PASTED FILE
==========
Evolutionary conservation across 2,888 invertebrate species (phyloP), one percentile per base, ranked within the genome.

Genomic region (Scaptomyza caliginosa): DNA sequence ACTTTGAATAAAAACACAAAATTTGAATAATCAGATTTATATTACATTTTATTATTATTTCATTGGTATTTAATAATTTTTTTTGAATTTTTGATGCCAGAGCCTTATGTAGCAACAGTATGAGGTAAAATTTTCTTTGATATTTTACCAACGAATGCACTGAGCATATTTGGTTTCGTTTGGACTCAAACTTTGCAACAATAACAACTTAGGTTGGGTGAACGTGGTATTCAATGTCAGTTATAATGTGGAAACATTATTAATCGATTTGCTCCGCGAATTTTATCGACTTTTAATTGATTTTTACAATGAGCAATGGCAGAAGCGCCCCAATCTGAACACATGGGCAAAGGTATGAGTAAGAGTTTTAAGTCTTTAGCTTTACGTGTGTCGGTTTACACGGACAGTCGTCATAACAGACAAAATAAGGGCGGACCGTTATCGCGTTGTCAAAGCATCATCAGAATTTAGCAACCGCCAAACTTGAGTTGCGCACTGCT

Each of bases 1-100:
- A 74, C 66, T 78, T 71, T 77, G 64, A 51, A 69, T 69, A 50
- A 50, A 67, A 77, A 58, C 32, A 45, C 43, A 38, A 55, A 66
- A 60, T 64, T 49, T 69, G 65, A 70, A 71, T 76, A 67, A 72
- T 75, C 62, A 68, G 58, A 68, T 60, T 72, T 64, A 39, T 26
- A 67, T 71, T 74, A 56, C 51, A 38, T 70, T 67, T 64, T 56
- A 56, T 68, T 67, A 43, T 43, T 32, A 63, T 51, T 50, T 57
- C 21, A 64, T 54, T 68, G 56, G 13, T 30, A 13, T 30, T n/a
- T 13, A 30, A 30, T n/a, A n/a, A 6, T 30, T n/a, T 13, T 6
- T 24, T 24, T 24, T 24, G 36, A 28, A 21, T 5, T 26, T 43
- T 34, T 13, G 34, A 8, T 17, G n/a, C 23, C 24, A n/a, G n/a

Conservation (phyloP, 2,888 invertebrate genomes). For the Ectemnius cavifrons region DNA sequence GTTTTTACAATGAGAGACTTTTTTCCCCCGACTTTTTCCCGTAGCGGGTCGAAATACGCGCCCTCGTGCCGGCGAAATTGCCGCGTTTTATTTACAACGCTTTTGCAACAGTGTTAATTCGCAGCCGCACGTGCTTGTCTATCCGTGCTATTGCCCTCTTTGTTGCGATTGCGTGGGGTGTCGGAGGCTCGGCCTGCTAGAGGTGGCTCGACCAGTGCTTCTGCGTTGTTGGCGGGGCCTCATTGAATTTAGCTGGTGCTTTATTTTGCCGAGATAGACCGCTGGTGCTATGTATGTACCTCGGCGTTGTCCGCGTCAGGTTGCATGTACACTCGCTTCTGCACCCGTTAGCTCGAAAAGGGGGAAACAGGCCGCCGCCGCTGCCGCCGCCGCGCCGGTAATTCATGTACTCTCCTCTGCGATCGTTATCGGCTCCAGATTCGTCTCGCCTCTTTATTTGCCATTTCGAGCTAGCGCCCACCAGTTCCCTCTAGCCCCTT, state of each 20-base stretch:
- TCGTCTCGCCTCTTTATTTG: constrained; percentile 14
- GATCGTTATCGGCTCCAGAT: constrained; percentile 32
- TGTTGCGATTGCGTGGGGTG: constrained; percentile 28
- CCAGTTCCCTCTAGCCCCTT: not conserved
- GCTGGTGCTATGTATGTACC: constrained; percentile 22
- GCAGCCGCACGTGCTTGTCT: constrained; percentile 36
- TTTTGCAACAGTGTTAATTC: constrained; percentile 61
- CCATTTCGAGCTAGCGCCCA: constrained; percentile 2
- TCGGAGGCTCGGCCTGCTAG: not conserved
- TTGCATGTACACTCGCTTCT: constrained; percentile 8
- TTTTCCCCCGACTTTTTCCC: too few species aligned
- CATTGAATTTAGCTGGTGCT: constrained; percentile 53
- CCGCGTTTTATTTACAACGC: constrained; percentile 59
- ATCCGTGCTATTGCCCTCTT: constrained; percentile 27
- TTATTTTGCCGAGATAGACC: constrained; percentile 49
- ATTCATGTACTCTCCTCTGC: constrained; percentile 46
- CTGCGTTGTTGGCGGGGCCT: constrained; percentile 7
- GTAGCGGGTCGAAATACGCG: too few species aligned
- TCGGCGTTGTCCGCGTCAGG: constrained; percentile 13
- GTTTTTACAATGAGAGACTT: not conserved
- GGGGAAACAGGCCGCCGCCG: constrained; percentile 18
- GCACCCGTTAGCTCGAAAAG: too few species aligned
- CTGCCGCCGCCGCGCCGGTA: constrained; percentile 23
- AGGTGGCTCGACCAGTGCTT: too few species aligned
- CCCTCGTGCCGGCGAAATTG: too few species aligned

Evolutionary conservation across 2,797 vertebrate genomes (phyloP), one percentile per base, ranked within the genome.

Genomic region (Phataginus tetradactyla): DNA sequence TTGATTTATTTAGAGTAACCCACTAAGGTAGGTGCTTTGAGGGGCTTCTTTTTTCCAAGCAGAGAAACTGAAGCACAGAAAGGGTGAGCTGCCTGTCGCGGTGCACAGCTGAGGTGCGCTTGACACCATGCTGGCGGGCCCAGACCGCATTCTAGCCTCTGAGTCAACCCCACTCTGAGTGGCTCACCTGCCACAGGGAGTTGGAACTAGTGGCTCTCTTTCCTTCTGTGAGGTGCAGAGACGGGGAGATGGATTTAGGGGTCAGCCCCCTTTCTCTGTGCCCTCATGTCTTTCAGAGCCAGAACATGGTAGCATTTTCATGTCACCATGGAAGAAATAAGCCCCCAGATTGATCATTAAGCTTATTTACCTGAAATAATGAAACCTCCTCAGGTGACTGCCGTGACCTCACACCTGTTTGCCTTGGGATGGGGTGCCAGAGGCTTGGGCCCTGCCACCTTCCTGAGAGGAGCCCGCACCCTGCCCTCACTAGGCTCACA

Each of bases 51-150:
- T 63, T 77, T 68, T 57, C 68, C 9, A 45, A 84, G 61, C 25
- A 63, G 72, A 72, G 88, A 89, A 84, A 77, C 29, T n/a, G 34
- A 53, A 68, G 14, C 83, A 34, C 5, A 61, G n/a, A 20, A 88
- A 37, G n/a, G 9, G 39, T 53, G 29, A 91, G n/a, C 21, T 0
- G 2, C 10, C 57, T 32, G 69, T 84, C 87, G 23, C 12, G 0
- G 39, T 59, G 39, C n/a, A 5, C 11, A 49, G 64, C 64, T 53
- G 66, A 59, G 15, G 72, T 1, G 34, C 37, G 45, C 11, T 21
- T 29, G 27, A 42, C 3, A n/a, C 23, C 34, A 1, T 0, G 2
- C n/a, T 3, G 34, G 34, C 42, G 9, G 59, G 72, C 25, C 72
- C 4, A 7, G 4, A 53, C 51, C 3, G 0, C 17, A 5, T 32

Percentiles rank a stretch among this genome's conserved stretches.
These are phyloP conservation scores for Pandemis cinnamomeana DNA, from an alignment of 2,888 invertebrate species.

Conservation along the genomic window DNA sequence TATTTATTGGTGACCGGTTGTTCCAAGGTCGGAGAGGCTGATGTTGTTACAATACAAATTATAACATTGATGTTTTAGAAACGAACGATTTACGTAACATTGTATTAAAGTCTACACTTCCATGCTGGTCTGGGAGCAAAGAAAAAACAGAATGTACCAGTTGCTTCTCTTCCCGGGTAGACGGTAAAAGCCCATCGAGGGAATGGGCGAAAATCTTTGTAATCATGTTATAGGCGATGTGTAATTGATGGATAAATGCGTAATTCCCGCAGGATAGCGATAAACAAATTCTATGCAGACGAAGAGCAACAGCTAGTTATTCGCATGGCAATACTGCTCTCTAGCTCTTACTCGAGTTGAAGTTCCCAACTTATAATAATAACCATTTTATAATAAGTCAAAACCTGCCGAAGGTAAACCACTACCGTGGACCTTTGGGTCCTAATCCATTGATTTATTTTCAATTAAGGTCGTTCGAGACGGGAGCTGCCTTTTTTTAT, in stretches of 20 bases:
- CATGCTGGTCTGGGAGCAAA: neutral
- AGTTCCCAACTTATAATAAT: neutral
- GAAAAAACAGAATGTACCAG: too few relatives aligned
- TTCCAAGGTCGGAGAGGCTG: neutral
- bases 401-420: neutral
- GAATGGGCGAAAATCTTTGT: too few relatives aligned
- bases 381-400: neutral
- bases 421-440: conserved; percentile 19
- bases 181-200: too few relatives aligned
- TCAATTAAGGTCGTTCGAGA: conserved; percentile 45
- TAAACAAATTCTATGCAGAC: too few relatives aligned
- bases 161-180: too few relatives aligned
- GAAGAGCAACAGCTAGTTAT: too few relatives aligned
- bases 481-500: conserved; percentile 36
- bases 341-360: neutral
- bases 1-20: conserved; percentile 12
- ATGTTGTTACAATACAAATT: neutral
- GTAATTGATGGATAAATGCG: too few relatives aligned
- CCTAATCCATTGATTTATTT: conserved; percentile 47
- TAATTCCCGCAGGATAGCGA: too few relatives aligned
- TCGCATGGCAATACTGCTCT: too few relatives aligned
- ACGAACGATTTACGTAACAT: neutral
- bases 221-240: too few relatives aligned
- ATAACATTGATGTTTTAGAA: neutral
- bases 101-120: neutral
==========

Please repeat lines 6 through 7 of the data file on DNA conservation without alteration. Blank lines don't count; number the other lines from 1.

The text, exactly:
- A 60, T 64, T 49, T 69, G 65, A 70, A 71, T 76, A 67, A 72
- T 75, C 62, A 68, G 58, A 68, T 60, T 72, T 64, A 39, T 26